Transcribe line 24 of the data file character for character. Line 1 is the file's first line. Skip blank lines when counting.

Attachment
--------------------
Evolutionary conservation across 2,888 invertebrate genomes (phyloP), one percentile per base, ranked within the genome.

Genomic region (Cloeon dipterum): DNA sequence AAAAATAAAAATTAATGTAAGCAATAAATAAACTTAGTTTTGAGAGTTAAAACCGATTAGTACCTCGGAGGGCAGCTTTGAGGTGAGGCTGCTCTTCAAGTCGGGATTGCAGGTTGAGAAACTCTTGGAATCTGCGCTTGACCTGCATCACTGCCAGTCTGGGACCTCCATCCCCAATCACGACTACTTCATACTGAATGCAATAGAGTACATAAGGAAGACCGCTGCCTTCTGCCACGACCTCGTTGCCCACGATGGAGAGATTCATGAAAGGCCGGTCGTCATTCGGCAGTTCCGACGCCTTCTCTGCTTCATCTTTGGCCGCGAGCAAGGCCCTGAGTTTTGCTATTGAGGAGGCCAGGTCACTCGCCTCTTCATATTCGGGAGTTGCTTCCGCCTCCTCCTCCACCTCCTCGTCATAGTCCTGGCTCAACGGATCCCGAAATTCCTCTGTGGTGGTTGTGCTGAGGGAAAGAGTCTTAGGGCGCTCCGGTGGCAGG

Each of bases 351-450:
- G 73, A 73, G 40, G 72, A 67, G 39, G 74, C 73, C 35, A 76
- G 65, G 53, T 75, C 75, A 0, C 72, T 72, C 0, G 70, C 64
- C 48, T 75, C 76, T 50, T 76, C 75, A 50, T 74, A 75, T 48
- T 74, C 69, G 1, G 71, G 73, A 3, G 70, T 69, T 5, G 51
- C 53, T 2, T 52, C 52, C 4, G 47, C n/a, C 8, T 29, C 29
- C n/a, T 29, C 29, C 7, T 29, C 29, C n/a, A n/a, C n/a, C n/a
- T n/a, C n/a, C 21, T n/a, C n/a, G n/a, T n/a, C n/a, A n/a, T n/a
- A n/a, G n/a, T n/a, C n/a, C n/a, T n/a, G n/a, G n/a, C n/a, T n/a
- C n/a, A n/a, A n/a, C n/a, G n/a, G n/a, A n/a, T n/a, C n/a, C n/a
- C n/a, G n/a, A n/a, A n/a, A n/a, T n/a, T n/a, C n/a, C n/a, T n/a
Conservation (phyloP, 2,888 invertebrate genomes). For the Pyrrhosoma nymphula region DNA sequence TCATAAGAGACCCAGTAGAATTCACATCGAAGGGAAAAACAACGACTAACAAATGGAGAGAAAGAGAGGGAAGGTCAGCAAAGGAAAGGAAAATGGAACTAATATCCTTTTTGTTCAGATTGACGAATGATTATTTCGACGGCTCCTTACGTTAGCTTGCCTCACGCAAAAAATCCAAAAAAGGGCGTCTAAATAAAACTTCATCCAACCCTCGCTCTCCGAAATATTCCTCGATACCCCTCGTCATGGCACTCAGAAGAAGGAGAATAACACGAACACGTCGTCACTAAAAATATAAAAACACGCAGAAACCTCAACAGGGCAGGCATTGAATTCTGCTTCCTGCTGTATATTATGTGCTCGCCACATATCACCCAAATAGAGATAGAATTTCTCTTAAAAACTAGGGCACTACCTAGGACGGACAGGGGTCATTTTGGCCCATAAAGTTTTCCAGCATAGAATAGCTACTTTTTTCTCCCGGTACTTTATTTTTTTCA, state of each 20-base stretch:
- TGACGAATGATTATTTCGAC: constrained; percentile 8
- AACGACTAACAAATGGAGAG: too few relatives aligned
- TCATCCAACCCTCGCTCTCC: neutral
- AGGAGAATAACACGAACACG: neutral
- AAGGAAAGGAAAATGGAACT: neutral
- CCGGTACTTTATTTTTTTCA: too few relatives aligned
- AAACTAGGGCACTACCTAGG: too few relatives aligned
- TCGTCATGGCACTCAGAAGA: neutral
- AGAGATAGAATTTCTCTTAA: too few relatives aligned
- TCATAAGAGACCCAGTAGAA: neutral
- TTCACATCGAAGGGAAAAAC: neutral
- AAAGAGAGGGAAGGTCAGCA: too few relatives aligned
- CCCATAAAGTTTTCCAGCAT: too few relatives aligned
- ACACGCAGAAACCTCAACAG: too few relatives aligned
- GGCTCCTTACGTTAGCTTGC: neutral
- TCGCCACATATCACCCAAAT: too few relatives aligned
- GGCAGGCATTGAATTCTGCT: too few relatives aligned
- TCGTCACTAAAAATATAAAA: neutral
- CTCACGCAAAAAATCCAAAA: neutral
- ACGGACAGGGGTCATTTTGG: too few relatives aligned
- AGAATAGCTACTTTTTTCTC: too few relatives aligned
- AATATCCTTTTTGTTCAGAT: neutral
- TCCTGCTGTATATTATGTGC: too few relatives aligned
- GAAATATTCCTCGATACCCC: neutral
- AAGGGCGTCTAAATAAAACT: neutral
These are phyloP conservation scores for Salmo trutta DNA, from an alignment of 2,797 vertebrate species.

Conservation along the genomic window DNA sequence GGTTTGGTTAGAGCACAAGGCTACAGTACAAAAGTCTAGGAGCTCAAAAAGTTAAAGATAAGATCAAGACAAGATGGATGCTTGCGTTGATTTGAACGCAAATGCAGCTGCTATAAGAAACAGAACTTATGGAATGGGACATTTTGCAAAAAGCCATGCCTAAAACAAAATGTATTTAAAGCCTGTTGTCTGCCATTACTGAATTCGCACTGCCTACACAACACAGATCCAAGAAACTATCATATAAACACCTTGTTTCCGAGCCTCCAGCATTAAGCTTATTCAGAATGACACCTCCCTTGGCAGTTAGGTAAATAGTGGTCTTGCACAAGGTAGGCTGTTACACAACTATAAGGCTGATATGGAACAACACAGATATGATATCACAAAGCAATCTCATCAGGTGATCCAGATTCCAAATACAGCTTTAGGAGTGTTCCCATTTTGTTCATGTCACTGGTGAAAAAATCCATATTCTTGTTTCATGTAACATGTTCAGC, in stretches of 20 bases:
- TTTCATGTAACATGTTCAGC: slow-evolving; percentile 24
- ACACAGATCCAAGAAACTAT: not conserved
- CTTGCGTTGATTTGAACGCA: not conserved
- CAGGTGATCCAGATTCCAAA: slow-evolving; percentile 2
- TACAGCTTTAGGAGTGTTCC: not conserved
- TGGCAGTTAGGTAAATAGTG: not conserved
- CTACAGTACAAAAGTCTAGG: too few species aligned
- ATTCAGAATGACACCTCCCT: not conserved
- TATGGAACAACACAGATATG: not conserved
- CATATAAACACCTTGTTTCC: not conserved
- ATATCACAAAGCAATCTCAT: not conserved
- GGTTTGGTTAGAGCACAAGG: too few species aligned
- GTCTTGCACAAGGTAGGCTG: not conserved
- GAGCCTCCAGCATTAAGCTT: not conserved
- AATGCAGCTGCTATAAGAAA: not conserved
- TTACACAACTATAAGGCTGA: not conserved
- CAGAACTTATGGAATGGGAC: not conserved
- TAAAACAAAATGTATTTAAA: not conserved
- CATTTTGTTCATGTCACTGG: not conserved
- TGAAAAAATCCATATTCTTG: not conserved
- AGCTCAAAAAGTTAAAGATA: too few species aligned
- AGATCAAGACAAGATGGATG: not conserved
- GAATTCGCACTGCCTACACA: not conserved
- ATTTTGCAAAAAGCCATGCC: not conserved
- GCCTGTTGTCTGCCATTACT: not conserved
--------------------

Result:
- TCATAAGAGACCCAGTAGAA: neutral